That said, one thing Ryan’s performance helps make abundantly clear is what a woman is capable of on a battlefield. I’d often wondered whether women belong in the traditionally male military fighting forces. Women have certainly proven themselves to be as tough and talented as male fighter pilots. “Courage Under Fire” demonstrates that if a woman in command has wounded soldiers that need protecting from enemy forces, and her maternal instinct kicks in—look out. An 800-pound male African lion knows betters than to try and mess with a lioness’s cubs when she’s around. The deadly side of the maternal instinct is that it is absolutely selfless. A woman will endure staggering amounts of pain many men can’t tolerate and fight to the death without a second thought regarding her own safety to protect the lives of those in her care.
As mentioned, Matt Damon (who lost a ton of weight for this role) is riveting. Similar to Scarlett Johansson in “Ghost World,” Julia Roberts in “Mystic Pizza,” Jack Black in “Bob Roberts,” and Natalie Portman in “Beautiful Girls,” it was immediately apparent in ’89 that the unknown Damon was a star on a fast trajectory.
To sum up, “Courage Under Fire,” interestingly, is neither an indictment of the military bureaucracy that often obfuscates truth, nor a flag-wrapped paean to the military in general. It shines, similar to “Spotlight,” the light of truth on the military’s sometimes disingenuous façade regarding “blue-on-blue” mishaps, but it’s clear that military values are held in high esteem. And the missing-man formation for Capt. Walden, and Lt. Col. Nathaniel Serling’s visit to her grave in Arlington, and the honoring of truth all around—belong to the true code of the United States military.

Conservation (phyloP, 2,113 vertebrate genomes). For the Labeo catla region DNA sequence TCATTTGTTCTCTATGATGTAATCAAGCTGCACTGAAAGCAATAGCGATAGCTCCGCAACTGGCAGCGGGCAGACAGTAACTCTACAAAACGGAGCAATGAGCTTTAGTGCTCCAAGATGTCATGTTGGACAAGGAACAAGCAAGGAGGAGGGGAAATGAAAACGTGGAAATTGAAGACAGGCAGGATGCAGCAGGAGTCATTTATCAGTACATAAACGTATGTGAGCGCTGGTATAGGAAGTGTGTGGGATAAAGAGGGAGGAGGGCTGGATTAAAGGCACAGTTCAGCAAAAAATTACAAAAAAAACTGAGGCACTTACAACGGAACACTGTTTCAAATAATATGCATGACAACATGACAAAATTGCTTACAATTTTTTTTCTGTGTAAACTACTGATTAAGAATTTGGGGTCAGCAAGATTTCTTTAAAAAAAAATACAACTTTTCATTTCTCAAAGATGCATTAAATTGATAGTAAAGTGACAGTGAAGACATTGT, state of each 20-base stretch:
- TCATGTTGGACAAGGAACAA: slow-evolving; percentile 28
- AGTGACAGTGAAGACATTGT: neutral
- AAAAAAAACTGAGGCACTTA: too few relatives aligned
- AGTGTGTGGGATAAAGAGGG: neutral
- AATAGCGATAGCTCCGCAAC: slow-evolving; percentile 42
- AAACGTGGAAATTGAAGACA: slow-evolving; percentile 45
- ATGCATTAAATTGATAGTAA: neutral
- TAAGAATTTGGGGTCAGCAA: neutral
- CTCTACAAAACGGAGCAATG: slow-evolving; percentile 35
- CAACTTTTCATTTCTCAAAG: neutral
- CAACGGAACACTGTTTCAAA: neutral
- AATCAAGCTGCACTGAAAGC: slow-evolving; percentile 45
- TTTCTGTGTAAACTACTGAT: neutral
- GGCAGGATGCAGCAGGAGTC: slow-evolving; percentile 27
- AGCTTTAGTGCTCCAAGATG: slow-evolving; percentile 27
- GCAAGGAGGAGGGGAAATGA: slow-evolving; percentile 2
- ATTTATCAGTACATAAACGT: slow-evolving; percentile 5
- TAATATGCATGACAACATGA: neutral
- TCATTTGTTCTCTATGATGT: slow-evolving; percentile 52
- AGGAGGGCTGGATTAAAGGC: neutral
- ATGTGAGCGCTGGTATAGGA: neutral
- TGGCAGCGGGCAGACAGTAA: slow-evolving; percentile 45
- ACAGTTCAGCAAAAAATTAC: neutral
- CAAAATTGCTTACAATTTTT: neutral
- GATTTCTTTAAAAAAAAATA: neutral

‘Courage Under Fire’
Director: Edward Zwick
Starring: Denzel Washington, Meg Ryan, Matt Damon, Lou Diamond Phillips, Regina Taylor, Michael Moriarty, Scott Glenn
Running Time: 1 hour, 56 minutes
Release Date: July 12, 1996
Rating: 4 out of 5 stars
Mark Jackson is the senior film critic for The Epoch Times. Mark has 20 years’ experience as a professional New York actor, classical theater training, and a BA in philosophy. He recently narrated the Epoch Times audiobook “How the Specter of Communism is Ruling Our World,” and has a Rotten Tomatoes author page.